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Majka grabs stage 17 win at Tour de France

  • By Jason Devaney
  • Published Jul. 23, 2014
  • Updated Jul. 24, 2014 at 8:14 AM EDT
Rafal Majka's stage 17 win gives Tinkoff-Saxo their third stage win in the last four days of the Tour. Majka also jumped ahead in the mountains classification with his aggressive ride to Pla d'Adet. Photo: Tim De Waele | TDWsport.com

Rafal Majka (Tinkoff-Saxo) won the 17th stage of the Tour de France on Wednesday, his second triumph at the race.

The stage featured four leg-breaking climbs — three Cat. 1s before the hors categorie ascent of Saint-Lary Pla d’Adet at the finish.

Majka attacked from a chase group on the final climb, passed several riders, and eventually found himself at the front of the race. He rode the final 2.4km solo en route to victory.

Giovanni Visconti (Movistar) finished second at 29 seconds back, while race leader Vincenzo Nibali (Astana) was third, 46 seconds behind Majka.

“This is a thank you for my team, working for me always, especially Nicolas [Roche], who was always working for me, riding really strong,” Majka said. “I passed everyone to win the stage, and now I have the KOM jersey. I’m really happy. [Team manager] Bjarne [Riis] told me to wait, don’t go with [Joaquim] Rodriguez, we need to win the stage, and if we win the stage, we’ll take the jersey.”

Tinkoff has now won three of the last four stages, with Michael Rogers taking Tuesday’s stage 16 and Majka winning Saturday’s stage 14. The team was dealt a blow last week when its leader Alberto Contador crashed out of the race.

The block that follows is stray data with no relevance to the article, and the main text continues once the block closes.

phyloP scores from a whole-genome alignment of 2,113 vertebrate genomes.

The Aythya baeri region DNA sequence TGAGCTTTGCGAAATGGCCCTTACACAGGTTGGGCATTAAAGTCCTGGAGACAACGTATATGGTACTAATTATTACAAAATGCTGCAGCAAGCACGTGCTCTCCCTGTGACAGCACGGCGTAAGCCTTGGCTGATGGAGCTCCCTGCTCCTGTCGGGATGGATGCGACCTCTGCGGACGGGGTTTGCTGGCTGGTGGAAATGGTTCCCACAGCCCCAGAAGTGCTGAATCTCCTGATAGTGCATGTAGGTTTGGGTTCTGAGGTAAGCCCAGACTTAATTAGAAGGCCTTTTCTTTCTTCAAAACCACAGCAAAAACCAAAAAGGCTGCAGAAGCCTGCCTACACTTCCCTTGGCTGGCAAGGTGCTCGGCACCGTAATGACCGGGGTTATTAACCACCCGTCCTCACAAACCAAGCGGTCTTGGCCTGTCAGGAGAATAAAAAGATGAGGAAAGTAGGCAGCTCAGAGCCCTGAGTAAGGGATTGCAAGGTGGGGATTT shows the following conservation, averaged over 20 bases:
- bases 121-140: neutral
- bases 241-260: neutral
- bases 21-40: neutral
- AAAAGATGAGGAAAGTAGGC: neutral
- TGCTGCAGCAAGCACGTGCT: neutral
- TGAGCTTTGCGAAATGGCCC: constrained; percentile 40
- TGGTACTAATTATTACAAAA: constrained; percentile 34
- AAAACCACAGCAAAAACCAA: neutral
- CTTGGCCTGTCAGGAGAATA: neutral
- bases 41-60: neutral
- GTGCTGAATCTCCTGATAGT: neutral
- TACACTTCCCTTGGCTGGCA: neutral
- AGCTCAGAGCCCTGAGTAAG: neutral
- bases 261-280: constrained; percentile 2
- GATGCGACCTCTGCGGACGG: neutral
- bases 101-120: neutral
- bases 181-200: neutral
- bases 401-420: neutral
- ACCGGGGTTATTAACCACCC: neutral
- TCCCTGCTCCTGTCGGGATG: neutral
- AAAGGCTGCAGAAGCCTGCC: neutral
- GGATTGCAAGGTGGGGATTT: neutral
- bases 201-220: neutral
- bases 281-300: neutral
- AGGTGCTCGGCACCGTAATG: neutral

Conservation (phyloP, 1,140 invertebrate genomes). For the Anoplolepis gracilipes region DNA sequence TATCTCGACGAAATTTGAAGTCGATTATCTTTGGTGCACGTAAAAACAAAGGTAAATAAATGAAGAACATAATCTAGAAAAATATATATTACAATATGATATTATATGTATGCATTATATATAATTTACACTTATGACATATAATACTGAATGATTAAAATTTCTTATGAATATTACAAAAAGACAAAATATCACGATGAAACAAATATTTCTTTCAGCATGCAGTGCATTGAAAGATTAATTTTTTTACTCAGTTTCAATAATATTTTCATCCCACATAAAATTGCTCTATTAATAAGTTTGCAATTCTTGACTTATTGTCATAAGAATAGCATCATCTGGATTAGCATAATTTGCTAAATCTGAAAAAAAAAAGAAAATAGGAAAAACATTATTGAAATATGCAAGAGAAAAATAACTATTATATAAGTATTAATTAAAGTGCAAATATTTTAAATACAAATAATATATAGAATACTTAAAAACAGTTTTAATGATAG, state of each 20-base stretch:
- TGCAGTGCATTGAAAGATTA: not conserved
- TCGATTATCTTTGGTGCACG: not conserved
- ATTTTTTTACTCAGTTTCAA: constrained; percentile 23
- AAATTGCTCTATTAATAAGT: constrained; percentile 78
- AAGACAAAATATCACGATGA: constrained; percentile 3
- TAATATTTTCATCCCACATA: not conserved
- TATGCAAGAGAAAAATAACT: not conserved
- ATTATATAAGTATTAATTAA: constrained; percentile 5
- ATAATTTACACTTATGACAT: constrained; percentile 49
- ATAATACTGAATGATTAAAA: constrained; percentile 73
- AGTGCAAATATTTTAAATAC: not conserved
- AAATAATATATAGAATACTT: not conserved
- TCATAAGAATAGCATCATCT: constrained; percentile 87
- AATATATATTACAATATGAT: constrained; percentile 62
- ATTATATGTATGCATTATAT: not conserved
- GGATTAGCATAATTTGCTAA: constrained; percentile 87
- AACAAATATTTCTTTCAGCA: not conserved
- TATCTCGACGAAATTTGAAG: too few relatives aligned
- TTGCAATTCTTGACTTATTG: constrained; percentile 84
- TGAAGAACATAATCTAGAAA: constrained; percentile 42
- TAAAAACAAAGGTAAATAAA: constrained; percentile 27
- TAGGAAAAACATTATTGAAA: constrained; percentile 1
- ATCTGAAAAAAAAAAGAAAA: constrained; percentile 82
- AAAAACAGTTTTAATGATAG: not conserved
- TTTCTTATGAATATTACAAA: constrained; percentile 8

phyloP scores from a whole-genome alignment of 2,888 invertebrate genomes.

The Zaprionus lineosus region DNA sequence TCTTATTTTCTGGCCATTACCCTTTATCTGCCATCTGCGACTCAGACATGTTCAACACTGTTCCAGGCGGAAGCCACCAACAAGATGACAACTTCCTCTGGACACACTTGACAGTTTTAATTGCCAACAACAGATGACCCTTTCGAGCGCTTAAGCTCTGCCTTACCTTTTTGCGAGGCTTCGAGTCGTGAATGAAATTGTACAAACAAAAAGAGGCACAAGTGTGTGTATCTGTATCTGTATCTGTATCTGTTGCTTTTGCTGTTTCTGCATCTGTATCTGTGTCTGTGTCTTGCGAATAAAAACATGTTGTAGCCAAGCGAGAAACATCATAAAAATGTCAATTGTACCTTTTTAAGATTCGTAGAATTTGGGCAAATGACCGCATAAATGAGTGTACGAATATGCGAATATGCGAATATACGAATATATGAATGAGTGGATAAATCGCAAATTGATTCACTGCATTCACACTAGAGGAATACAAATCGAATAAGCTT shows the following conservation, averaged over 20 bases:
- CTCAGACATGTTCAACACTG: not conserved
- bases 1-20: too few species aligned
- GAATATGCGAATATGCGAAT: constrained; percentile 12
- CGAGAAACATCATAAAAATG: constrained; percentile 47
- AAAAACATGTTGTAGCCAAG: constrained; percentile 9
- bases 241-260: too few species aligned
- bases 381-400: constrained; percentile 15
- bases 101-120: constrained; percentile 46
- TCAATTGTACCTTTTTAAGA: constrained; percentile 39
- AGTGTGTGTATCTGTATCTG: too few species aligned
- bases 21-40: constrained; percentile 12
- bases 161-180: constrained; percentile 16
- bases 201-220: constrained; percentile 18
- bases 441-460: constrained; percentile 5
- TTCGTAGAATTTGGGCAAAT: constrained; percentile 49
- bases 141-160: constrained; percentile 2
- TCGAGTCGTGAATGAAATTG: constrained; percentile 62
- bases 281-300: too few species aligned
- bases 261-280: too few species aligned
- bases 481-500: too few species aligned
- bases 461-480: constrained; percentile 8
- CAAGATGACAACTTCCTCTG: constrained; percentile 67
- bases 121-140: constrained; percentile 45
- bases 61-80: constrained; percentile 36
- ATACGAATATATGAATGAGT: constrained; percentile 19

Nibali has a 5:26 lead over Alejandro Valverde (Movistar) in the GC standings, while Thibaut Pinot (FDJ.fr) is 6:00 back in third. Two others — Jean-Christophe Peraud and Romain Bardet, both of Ag2r-La Mondiale — are 8 seconds and 1:34 behind Pinot, respectively.

Final climb

At the base of the final ascent to the finish line, four riders were at the front of the race: Roche, Visconti, Pierre Rolland (Europcar), and Amael Moinard (BMC Racing). Visconti surged ahead on the lower slopes of the mountain, which caused some chaos in the small group as everyone tried to match Visconti’s effort.

Roche attacked and reeled Visconti back, and the group was all together once again shortly after the attack began.

But with 9km left, Visconti tried again and this time he was successful. Now riding off the front, the Italian began his solo trek up the mountain that nearly resulted in a stage win.

Meanwhile, in the chase group that was trying to catch Visconti and his three primary chasers, Majka broke away as he attempted to maintain his grip on the polka dot (mountains classification) jersey.

Majka seemed to be enjoying his chase of the leaders, repeatedly smiling at TV cameras as he passed them. At one point, he made a show of how steep the climb was by grabbing a large antenna mounted on the back of a TV motorbike and pushing off.

Majka dropped Joaquim Rodriguez (Katusha) with 7.5km left before reaching the three chasers riding behind Visconti half a kilometer later.

Now riding with a teammate in Roche, Majka took a break and rode on his wheel as he geared up for his final effort.

One kilometer after that, Majka decided it was time. He surged ahead of the group, riding at a high cadence as he tried to reach Visconti. He eventually caught him with 4.2km remaining, at which point the two began working together as they continued to climb.